Antibiotics…the Looming Superbug Crisis and the Way Out of It

January 9th, 2014 by Tonya Zavasta


The End of Antibiotics

According to the Centers for Disease Control (CDC), we are on far edge of the antibiotic era as we know it. Antibiotics no longer work against harmful bacteria in more and more cases. If even such an organization as the CDC gives us this warning, the situation must be getting truly serious. Read the rest of this entry »

Arguments Against the Raw Food Diet: Opposing the Opposition

October 4th, 2013 by Tonya Zavasta

Tomato under the magnifying glassArgument 1: “Cooking Makes Beta-Carotene and Lycopene More Available.”

Take the ordinary carrot or your basic tomato, as examples. Conventional nutritional science says: Cooking carrots makes their beta-carotene more available for the body to absorb—‘bio-availability,’ it’s called. Cooking tomatoes makes the antioxidant lycopene five times more available.

And so what? If you were eating only one carrot a week, that bio-availability issue would be a big deal. But don’t forget the obvious: Raw foodists eat raw foods. Lots of raw foods. Including carrots and tomatoes. The fruits and vegetables in our diet deliver abundant beta-carotene. The proof is literally staring us in a face. (Enough, indeed, to impart a faintly orange-ish skin undertone, which adds a measure of attractiveness and apparent health, in the view of many. I have written about carotenoids and skin color in this blog article. Read the rest of this entry »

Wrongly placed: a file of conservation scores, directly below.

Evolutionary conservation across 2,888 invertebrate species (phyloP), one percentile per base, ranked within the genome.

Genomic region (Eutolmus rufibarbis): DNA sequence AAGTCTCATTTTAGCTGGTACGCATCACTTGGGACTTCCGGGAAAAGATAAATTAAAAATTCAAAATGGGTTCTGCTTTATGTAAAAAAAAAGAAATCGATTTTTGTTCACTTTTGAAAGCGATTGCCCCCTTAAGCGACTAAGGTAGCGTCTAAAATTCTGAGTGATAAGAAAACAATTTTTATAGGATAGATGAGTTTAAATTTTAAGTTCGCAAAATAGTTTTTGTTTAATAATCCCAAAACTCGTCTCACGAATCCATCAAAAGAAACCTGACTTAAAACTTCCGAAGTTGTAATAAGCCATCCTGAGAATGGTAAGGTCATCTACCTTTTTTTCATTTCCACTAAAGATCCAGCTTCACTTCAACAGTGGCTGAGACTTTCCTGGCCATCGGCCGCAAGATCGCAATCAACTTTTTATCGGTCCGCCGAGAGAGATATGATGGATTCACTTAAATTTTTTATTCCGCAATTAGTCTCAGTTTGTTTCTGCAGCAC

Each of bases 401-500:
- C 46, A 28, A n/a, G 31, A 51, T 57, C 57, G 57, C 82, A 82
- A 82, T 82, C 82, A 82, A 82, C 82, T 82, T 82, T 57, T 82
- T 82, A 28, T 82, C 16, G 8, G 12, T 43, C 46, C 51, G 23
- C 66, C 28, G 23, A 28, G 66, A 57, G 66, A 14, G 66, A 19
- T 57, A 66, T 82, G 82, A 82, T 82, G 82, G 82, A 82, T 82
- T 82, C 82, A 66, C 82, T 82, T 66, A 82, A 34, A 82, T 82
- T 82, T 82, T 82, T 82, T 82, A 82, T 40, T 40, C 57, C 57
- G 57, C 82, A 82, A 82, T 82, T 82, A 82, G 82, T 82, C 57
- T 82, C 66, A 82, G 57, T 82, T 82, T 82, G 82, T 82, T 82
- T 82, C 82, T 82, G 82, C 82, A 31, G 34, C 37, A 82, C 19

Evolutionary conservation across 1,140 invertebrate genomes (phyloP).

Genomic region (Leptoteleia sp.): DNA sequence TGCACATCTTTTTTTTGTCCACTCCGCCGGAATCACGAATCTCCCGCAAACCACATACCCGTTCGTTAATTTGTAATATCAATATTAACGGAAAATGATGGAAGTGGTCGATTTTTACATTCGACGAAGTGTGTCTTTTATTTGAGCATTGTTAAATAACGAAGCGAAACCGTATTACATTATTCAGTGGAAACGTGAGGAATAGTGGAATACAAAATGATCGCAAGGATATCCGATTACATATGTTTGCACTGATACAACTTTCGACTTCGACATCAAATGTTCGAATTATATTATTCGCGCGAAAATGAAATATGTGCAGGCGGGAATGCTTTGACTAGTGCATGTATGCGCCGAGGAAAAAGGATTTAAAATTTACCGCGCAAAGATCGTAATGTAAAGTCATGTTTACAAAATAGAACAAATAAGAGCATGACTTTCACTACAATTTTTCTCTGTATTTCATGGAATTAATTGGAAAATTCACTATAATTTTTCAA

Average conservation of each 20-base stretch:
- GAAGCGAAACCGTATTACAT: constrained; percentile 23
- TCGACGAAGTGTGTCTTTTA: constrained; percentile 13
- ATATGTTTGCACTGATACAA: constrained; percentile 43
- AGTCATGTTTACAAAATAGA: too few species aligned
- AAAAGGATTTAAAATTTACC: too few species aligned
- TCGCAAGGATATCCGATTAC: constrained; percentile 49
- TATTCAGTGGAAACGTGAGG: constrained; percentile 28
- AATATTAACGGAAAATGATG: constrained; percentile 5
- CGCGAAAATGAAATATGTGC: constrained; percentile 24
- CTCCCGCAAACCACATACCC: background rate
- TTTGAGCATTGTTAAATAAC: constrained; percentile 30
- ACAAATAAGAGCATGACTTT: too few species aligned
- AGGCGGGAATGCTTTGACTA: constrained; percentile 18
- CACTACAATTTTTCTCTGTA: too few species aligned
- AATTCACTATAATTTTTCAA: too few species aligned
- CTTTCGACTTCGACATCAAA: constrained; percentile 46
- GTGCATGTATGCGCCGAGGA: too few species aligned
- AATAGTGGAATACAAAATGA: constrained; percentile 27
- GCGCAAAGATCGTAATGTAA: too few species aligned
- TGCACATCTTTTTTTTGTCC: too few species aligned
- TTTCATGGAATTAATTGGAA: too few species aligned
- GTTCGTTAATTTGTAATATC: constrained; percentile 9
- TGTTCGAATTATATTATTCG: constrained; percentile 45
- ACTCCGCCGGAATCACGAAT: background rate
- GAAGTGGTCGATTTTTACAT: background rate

How to Recognize a Raw Foodist at First Sight?

January 13th, 2012 by Tonya Zavasta

Ten Biomarkers of a Long-Term Raw Foodist

Raw vs Cooked

It’s my experience that over a period of several years, raw foods literally make you a different specimen. Just as there are biomarkers of “normal” aging, so, I submit, there are identifiable biomarkers of a healthy long-term raw foodist which you can recognize simply by observing a person who follows a truly 100% raw food lifestyle.

Before I present the list of visual characteristics I must clarify what I mean by raw foodist. Since in my mind raw foods and daily exercise are inseparable, by the term raw foodist I mean a person who eats no cooked food, lives almost exclusively on raw fruits, vegetables, greens, nuts and seeds, and who follows a regular exercise routine.

Years of observation in numerous yoga studios and during my lecture tours lead me to identify the signs I describe below. My sample is neither scientific, nor is it exhaustive, of course. I don’t claim that these biomarkers admit of no exceptions, but I have noted again and again these signs of a raw foodist.

Near-ideal weight. Usually, a long term raw food practitioner is very near his or her ideal weight. If you reach a plateau in losing weight, you need another upgrade in diet, moving toward a more simple raw whole foods menu or increasing your physical activity.